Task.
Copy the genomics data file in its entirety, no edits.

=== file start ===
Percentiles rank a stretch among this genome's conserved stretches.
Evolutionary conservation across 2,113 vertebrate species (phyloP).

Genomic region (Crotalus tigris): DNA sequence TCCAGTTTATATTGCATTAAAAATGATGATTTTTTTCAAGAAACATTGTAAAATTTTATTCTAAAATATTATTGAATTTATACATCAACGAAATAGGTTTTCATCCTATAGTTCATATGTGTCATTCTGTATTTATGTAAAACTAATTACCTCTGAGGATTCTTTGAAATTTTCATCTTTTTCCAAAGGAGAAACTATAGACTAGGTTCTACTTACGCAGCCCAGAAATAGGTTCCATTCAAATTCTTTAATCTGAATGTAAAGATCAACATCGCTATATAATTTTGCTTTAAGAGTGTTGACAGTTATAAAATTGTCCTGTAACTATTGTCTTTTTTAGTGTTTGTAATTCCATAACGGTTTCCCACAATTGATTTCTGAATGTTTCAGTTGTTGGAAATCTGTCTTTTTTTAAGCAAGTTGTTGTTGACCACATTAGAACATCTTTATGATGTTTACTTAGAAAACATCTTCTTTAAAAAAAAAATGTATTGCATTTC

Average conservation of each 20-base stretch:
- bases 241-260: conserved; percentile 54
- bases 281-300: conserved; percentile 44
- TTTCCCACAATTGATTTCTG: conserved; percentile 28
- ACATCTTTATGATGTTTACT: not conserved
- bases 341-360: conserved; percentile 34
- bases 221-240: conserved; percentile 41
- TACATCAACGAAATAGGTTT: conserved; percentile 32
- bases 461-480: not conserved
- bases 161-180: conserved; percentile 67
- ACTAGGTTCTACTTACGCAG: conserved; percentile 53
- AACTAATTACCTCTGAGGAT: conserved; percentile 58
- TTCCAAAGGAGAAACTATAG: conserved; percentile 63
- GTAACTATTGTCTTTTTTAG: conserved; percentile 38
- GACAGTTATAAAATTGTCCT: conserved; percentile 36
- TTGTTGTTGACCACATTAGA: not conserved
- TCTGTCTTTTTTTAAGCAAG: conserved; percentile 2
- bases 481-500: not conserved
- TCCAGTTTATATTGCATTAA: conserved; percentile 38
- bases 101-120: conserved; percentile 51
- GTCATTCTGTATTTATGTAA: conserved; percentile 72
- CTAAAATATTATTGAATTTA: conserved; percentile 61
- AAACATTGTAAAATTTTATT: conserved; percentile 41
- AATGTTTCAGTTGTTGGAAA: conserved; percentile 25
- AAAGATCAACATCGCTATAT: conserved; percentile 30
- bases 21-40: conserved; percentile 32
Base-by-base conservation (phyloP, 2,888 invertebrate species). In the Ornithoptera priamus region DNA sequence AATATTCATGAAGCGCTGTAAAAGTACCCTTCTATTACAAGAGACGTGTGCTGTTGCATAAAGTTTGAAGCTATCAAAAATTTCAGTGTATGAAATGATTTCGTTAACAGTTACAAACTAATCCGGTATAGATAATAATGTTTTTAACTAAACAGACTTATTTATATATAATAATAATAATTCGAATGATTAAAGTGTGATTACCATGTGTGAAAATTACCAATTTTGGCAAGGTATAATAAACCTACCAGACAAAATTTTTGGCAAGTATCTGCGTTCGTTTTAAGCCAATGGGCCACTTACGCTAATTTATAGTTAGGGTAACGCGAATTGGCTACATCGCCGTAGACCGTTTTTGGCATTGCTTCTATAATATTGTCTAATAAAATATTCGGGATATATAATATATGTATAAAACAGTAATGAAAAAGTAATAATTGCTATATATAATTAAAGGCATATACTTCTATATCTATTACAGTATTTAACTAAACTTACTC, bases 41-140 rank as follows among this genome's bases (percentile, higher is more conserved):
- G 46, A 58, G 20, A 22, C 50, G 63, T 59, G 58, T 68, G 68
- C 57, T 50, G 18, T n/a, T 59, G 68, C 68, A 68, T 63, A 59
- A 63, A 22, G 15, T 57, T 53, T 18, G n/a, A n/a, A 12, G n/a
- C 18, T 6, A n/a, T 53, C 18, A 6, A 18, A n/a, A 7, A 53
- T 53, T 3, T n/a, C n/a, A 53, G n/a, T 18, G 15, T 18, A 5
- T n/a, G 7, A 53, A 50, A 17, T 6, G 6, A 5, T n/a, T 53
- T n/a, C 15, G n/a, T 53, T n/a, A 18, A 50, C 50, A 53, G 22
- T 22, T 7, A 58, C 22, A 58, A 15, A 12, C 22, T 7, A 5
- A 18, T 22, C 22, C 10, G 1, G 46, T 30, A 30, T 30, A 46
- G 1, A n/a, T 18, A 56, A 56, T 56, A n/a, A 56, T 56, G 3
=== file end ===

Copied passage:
Percentiles rank a stretch among this genome's conserved stretches.
Evolutionary conservation across 2,113 vertebrate species (phyloP).

Genomic region (Crotalus tigris): DNA sequence TCCAGTTTATATTGCATTAAAAATGATGATTTTTTTCAAGAAACATTGTAAAATTTTATTCTAAAATATTATTGAATTTATACATCAACGAAATAGGTTTTCATCCTATAGTTCATATGTGTCATTCTGTATTTATGTAAAACTAATTACCTCTGAGGATTCTTTGAAATTTTCATCTTTTTCCAAAGGAGAAACTATAGACTAGGTTCTACTTACGCAGCCCAGAAATAGGTTCCATTCAAATTCTTTAATCTGAATGTAAAGATCAACATCGCTATATAATTTTGCTTTAAGAGTGTTGACAGTTATAAAATTGTCCTGTAACTATTGTCTTTTTTAGTGTTTGTAATTCCATAACGGTTTCCCACAATTGATTTCTGAATGTTTCAGTTGTTGGAAATCTGTCTTTTTTTAAGCAAGTTGTTGTTGACCACATTAGAACATCTTTATGATGTTTACTTAGAAAACATCTTCTTTAAAAAAAAAATGTATTGCATTTC

Average conservation of each 20-base stretch:
- bases 241-260: conserved; percentile 54
- bases 281-300: conserved; percentile 44
- TTTCCCACAATTGATTTCTG: conserved; percentile 28
- ACATCTTTATGATGTTTACT: not conserved
- bases 341-360: conserved; percentile 34
- bases 221-240: conserved; percentile 41
- TACATCAACGAAATAGGTTT: conserved; percentile 32
- bases 461-480: not conserved
- bases 161-180: conserved; percentile 67
- ACTAGGTTCTACTTACGCAG: conserved; percentile 53
- AACTAATTACCTCTGAGGAT: conserved; percentile 58
- TTCCAAAGGAGAAACTATAG: conserved; percentile 63
- GTAACTATTGTCTTTTTTAG: conserved; percentile 38
- GACAGTTATAAAATTGTCCT: conserved; percentile 36
- TTGTTGTTGACCACATTAGA: not conserved
- TCTGTCTTTTTTTAAGCAAG: conserved; percentile 2
- bases 481-500: not conserved
- TCCAGTTTATATTGCATTAA: conserved; percentile 38
- bases 101-120: conserved; percentile 51
- GTCATTCTGTATTTATGTAA: conserved; percentile 72
- CTAAAATATTATTGAATTTA: conserved; percentile 61
- AAACATTGTAAAATTTTATT: conserved; percentile 41
- AATGTTTCAGTTGTTGGAAA: conserved; percentile 25
- AAAGATCAACATCGCTATAT: conserved; percentile 30
- bases 21-40: conserved; percentile 32
Base-by-base conservation (phyloP, 2,888 invertebrate species). In the Ornithoptera priamus region DNA sequence AATATTCATGAAGCGCTGTAAAAGTACCCTTCTATTACAAGAGACGTGTGCTGTTGCATAAAGTTTGAAGCTATCAAAAATTTCAGTGTATGAAATGATTTCGTTAACAGTTACAAACTAATCCGGTATAGATAATAATGTTTTTAACTAAACAGACTTATTTATATATAATAATAATAATTCGAATGATTAAAGTGTGATTACCATGTGTGAAAATTACCAATTTTGGCAAGGTATAATAAACCTACCAGACAAAATTTTTGGCAAGTATCTGCGTTCGTTTTAAGCCAATGGGCCACTTACGCTAATTTATAGTTAGGGTAACGCGAATTGGCTACATCGCCGTAGACCGTTTTTGGCATTGCTTCTATAATATTGTCTAATAAAATATTCGGGATATATAATATATGTATAAAACAGTAATGAAAAAGTAATAATTGCTATATATAATTAAAGGCATATACTTCTATATCTATTACAGTATTTAACTAAACTTACTC, bases 41-140 rank as follows among this genome's bases (percentile, higher is more conserved):
- G 46, A 58, G 20, A 22, C 50, G 63, T 59, G 58, T 68, G 68
- C 57, T 50, G 18, T n/a, T 59, G 68, C 68, A 68, T 63, A 59
- A 63, A 22, G 15, T 57, T 53, T 18, G n/a, A n/a, A 12, G n/a
- C 18, T 6, A n/a, T 53, C 18, A 6, A 18, A n/a, A 7, A 53
- T 53, T 3, T n/a, C n/a, A 53, G n/a, T 18, G 15, T 18, A 5
- T n/a, G 7, A 53, A 50, A 17, T 6, G 6, A 5, T n/a, T 53
- T n/a, C 15, G n/a, T 53, T n/a, A 18, A 50, C 50, A 53, G 22
- T 22, T 7, A 58, C 22, A 58, A 15, A 12, C 22, T 7, A 5
- A 18, T 22, C 22, C 10, G 1, G 46, T 30, A 30, T 30, A 46
- G 1, A n/a, T 18, A 56, A 56, T 56, A n/a, A 56, T 56, G 3